She was a newbie (pretty much) when she appeared as Judith, the wife of the hated flier MacPherson (Richard Barthelmess), in Only Angels Have Wings (directed by Howard Hawks), but she’s terrific in the part. The part is deceptively simple, it seems like it would be a cinch. However, there are pitfalls everywhere in that script (especially for her character), none of which Hayworth falls into. You totally believe that she would be “the one” who came closest to winning Geoff’s heart (played by Cary Grant at his cranky best), not because she’s gorgeous and bodacious, or not only because of that – but because she treats him with an egalitarian calmness that I imagine he would find relaxing and suitable for his particular temperament. No girlie histrionics for him. A good pal with the body of a pin-up, the Howard Hawks Ideal.
Finally, in the scene when she does lose it due to the fact that her husband doesn’t trust her, and she gets drunk, staggering around behind the bar looking for the corkscrew (“Lock the doors. Judith’s lost her equilibrium”, she giggles, in a moment that manages to be both adorable and pathetic, all at the same time), and Cary Grant lets her have it, finally dunking her head in the water to sober her up – she realizes: Yes, he’s right – I AM only thinking of myself.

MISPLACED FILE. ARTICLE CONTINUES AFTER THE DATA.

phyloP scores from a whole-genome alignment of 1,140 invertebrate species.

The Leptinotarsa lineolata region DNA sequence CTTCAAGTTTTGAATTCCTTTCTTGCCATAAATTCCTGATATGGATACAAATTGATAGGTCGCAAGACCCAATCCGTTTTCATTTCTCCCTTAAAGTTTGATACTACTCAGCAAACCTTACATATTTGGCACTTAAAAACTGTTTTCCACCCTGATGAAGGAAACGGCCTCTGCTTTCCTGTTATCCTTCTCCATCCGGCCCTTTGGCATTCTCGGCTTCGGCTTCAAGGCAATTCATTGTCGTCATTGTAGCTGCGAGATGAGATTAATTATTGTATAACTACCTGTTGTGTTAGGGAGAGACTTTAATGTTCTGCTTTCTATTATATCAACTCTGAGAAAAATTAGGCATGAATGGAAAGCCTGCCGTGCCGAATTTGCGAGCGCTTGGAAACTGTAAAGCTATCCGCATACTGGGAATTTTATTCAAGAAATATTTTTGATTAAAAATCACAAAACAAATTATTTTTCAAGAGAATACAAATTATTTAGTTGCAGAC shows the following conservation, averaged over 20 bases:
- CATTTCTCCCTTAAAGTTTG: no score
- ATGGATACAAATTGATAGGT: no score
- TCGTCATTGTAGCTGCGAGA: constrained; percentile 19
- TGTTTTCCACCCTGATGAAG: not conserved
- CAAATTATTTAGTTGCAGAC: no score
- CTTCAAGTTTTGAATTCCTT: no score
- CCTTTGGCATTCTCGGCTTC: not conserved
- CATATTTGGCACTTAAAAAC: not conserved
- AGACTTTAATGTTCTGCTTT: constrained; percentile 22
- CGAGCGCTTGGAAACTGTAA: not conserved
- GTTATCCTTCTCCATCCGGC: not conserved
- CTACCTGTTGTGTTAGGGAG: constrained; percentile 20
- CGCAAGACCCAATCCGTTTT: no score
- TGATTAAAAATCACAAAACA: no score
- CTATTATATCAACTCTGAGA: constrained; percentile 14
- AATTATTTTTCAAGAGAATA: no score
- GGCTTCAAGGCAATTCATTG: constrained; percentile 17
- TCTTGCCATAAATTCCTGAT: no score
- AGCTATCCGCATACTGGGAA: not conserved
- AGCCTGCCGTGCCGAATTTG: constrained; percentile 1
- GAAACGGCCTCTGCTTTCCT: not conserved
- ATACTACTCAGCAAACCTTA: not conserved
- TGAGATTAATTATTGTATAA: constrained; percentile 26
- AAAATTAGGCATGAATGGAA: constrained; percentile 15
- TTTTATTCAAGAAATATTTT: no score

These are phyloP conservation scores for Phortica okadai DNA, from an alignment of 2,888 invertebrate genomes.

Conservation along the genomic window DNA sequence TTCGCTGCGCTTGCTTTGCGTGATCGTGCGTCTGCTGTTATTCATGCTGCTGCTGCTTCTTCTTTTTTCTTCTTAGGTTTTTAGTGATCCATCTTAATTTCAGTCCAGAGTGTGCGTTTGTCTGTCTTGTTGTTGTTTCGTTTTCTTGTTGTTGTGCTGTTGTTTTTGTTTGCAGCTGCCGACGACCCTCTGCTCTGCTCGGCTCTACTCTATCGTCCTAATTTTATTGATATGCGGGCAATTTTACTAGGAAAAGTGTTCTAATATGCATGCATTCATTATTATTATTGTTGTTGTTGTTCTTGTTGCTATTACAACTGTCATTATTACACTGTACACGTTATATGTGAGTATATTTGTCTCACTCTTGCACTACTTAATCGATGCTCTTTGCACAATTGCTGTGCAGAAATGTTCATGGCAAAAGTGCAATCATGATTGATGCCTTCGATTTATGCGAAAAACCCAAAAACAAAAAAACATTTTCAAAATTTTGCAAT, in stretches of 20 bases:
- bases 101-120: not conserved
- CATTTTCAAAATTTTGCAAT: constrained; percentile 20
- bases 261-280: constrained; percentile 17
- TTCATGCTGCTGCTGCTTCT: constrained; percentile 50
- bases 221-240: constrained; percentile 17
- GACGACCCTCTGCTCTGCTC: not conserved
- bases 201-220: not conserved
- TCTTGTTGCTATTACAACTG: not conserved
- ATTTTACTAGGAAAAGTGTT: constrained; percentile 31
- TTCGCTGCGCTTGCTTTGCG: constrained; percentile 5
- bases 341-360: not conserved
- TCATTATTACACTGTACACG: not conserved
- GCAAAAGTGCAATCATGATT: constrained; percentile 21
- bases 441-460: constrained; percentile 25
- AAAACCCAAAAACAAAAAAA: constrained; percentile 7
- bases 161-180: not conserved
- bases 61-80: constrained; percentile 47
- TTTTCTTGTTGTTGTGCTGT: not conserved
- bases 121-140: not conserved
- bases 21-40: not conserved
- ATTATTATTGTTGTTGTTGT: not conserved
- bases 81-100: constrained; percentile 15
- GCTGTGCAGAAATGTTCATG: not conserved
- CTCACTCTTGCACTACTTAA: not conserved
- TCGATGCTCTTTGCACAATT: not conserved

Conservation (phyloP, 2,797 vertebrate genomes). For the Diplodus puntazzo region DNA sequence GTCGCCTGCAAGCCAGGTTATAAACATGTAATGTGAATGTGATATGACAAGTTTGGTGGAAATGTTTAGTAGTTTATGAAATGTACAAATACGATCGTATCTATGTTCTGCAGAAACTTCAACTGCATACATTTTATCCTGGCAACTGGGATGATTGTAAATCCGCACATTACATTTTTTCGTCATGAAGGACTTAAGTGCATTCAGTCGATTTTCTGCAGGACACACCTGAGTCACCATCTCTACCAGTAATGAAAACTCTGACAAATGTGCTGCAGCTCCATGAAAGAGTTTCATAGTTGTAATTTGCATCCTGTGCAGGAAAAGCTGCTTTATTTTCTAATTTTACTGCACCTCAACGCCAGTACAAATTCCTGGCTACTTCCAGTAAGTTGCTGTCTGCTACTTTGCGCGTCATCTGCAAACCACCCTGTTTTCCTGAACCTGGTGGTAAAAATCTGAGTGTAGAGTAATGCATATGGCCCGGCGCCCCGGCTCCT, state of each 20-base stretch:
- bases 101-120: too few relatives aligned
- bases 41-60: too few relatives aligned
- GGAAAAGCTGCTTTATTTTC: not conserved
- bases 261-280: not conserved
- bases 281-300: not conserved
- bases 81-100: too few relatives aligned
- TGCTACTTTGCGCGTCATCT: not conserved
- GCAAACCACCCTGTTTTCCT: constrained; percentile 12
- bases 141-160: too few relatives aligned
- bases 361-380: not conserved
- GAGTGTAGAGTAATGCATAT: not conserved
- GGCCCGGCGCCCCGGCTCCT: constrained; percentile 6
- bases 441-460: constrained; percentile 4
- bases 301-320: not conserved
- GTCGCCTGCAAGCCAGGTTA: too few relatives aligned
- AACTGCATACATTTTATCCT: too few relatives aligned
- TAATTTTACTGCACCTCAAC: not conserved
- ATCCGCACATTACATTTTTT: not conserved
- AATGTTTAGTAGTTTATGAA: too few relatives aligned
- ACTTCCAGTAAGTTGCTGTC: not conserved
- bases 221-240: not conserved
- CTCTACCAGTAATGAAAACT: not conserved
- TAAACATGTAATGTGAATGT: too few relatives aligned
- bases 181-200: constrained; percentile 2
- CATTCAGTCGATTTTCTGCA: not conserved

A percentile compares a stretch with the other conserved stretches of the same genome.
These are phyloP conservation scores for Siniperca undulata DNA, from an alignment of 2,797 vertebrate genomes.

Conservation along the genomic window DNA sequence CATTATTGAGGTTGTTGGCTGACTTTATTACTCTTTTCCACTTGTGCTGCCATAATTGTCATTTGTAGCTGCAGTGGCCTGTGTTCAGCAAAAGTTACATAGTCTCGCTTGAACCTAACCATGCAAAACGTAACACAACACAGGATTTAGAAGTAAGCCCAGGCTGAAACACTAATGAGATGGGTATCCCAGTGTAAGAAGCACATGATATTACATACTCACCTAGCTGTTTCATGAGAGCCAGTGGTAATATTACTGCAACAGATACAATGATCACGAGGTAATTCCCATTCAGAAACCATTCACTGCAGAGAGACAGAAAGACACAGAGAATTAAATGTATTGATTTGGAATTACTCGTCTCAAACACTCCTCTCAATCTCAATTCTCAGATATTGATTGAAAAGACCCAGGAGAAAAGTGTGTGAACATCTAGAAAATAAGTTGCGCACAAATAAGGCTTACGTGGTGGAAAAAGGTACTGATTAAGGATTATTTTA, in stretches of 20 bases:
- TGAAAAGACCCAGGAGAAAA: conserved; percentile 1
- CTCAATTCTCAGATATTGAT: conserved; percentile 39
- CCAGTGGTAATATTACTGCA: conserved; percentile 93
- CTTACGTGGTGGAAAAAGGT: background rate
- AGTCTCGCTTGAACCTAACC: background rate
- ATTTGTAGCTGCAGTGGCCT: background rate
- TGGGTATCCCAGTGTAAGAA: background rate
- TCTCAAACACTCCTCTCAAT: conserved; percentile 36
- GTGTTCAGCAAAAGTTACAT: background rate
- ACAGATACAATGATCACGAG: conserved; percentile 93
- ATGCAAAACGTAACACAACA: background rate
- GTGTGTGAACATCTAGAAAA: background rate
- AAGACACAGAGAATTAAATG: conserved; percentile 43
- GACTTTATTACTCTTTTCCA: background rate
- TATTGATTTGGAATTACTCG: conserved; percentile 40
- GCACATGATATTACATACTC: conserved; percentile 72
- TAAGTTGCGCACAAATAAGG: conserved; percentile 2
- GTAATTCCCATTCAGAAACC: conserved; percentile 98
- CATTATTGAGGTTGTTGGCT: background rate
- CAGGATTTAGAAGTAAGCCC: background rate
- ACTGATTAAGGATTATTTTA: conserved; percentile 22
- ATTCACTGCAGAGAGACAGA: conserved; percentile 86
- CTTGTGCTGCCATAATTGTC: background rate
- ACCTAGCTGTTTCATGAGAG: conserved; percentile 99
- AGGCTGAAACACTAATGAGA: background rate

In other words, she plays a good woman in that film, a woman who would be a good mate, a perfect wife and partner, and she is also capable of critical thinking – even when it involves her own faults – and in that scene she is able to take a step back and realize: “Wait a second. The problem here is ME.” How often do movie goddesses ever get to have a moment of realization like that?
Imagine how that role could have been played, the cliche it could have been. Hayworth, new to dramatic parts at that time in her career, is more than up for the task.
Apparently, she had a hard time bringing herself to tears in her final scene, so Howard Hawks, ever the practical man, made her come in from the rain for that final confrontation, so her face would be all wet, which gives the impression of tears, and lets Hayworth off the hook of having to bring tears to her eyes. Producing tears is obviously something actors may worry about, and she certainly did, but if you have the Impression of tears, then what does it matter if they come organically or not? Hawks got that, and he helped Hayworth to get that too – and it’s a very effective scene, and I couldn’t care less if she the actress was actually crying or not.
Highly under-rated actress. Yes, beloved as a sex bomb and babe – but under-rated indeed as an actress with some CHOPS.
Clip from Only Angels Have Wings below – when Cary Grant gives her a dousing of water and a harsh talking-to. The scene comes at the 8 minute mark.
Happy birthday, Rita!